VPL’s first blog entry for the month of March is written by Tim McMillan, Acting Branch Manager for Fraserview Branch.
Sometimes, in the heat of a readers’ advisory interaction you’ll take help wherever you can get it!
Readers’ advisory is a core aspect of the the librarian’s job. Ask a member of the public what they think a librarian does and chances are they will offer some iteration of “recommend good books.” So the expectation that we can find the right book for the right person is integral to our image, yet many of us, myself included, don’t have the time to read as widely as we’re expected to: E.L. James anyone? Which James Patterson book came first: Double Cross or Cross Fire? I confess that I’ve never picked up a Debbie Macomber or Mary Balogh title. So without knowing much about these authors or their respective oeuvres how does one quickly satisfy a reader’s desire to br recommended something like X?
Many posters have highlighted the excellent readers’ advisory resources that our institutions offer: NoveList; continuing education and workshops; peer support and staff suggestions. In addition to these “high-brow” tools I have often had occasion to make use of a number of ubiquitous online resources that are often avoided due to their unprofessional or “low-brow” connotations. Wikipedia; Amazon.ca or .com; and even the dreaded Google may have a circumstance-dependent place in the repertoire of reader’s advisory tools.
There are prolific authors and then there are James Patterson and Nora Roberts. Without having read their titles, I am at a loss when asked “do you have the book after X?” or “does series Y come before series Z?” In many instances the bibliographic records in our catalogues won’t have this level of detail presented and so we rely on publication dates or other contextual clues to help us quickly respond. In these instances I found that recourse to Wikipedia has served me well. For example, James Patterson has a dizzying array of series, cross-overs and tie-ins. At the bottom of his biographic entry on Wikipedia, the compiler has done a credible job with the interminable Patterson bibliography. This tactic is equally sound for demystifying the catalogue of other authors whose avid fanbase will keep interest in their many works high despite their sheer volume of titles.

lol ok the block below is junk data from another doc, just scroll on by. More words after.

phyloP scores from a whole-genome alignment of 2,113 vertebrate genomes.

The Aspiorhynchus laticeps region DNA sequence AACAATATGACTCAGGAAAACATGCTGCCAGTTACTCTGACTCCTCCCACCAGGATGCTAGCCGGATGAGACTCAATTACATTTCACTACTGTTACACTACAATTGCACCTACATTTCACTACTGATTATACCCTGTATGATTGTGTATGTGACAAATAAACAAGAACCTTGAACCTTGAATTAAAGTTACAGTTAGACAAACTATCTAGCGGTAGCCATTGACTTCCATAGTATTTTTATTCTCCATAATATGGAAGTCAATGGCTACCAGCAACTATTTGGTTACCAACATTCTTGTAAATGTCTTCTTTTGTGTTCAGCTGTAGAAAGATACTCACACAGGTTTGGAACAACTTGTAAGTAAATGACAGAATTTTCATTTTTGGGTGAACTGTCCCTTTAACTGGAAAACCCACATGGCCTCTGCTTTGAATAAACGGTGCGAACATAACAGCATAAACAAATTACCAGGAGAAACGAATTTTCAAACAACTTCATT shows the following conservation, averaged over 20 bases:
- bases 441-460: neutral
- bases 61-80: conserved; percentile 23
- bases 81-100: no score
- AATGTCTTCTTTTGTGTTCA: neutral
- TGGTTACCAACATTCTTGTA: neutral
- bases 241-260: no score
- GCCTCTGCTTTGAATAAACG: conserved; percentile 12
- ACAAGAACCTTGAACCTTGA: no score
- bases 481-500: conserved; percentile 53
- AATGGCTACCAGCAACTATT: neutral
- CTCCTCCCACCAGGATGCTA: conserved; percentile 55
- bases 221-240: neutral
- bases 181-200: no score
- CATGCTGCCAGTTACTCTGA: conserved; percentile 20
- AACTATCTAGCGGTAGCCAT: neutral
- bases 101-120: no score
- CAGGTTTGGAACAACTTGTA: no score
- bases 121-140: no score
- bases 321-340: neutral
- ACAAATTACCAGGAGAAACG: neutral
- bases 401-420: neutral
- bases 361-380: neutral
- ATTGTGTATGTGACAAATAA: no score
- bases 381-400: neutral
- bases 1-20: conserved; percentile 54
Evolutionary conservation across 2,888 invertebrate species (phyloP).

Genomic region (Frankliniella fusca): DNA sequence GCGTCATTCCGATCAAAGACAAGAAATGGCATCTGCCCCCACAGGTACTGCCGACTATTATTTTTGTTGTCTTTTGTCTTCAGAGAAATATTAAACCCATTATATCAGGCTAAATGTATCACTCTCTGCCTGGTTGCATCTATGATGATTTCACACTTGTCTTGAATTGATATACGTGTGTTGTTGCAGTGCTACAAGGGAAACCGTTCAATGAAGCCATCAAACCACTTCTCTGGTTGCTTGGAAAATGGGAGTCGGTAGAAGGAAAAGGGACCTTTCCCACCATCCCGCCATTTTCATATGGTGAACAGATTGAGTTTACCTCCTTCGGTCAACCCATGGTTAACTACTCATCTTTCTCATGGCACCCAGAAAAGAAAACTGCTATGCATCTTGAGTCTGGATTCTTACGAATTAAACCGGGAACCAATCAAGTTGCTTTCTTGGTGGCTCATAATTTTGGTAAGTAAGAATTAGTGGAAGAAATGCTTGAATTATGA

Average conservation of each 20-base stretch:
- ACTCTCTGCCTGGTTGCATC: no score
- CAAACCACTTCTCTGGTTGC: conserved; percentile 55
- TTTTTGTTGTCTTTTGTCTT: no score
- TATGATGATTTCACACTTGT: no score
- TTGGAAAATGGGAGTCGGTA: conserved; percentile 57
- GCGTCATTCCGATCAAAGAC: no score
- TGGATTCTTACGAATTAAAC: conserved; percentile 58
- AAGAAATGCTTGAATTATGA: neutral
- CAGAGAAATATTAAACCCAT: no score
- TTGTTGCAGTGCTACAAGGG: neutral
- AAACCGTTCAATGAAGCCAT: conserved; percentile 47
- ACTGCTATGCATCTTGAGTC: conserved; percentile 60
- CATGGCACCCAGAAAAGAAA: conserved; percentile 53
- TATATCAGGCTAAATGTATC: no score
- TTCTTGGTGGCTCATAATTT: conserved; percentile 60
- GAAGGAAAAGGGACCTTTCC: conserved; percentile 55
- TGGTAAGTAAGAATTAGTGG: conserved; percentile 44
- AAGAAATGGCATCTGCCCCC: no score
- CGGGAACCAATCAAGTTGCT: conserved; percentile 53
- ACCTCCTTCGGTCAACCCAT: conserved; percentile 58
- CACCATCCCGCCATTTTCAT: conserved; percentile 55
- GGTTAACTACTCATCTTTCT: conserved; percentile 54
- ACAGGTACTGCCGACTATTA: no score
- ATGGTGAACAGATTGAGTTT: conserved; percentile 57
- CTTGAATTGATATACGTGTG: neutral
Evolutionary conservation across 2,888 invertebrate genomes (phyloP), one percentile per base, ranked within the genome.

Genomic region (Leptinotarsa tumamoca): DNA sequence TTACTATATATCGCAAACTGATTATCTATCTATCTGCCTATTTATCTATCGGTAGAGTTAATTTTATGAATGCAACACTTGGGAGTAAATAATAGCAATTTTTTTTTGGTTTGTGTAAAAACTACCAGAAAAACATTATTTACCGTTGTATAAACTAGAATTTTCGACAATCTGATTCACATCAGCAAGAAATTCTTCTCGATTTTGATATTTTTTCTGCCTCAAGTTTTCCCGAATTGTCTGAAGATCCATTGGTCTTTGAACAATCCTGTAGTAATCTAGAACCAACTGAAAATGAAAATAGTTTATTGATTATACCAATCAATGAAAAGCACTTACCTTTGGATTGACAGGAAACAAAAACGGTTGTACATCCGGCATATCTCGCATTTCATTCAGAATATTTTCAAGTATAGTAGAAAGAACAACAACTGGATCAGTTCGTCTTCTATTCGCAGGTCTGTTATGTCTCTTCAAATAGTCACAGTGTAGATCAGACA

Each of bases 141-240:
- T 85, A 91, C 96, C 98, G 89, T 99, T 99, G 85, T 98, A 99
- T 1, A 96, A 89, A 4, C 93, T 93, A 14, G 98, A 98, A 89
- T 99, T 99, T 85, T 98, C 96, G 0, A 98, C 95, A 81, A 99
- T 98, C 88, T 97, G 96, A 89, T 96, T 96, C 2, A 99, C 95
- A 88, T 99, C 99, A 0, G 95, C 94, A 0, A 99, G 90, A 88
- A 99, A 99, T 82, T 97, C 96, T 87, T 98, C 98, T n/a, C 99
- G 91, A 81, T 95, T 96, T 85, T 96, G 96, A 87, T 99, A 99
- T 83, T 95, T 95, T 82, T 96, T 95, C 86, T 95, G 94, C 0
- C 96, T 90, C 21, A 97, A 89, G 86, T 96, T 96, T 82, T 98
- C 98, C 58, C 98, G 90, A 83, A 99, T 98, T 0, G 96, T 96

Both the Canadian Amazon.ca and the American Amazon.com also have a place in a reference or readers’ advisory encounter where you’re caught flatfooted. I’ve had recourse to the former often enough when a library user asks when an upcoming title will be released as it will display the date of publication in Canada. The “wisdom of the crowds” features have their use as well: Customers Who Bought This Item Bought This and Customer Reviews are the types of crowd-source features public library catalogues are looking to replicate and can help you out in a pinch.
Finally, there is Google. I would die of embarassment if the person I was helping caught me plugging in an author or book title into the world-conquering search bar. I shouldn’t be so ashamed. The biggest asset to readers’ advisory that I’ve found from the search bar is its ability to correct my mistakes, a problem that happens all too often when a young person tells me a word or two from a series title they like or just the first name of an author who they have to read for class. For the first time in my professional library career I found myself thankful to Messers. Sergey Brin and Larry Page when Google helped me decipher a young boy’s interest in “Geniusno Stilter”. A quick redirect to the Geronimo Stilton website and my pint-sized patron began pointing at the upcoming titles in the series and nodding enthusiastically: “thats Geniusno Stilter!”
This little tour of readers’ advisory cheats in not intended to denigrate the value of our printed author bibliogrpahies and directories of publications. Instead, it may provide some cues as to when these resources may prove useful in a pinch. So amazooglewiki away dear reader, your pallete of readers’ advisory tools just became a little more egalitarian.
Tim McMillian, Librarian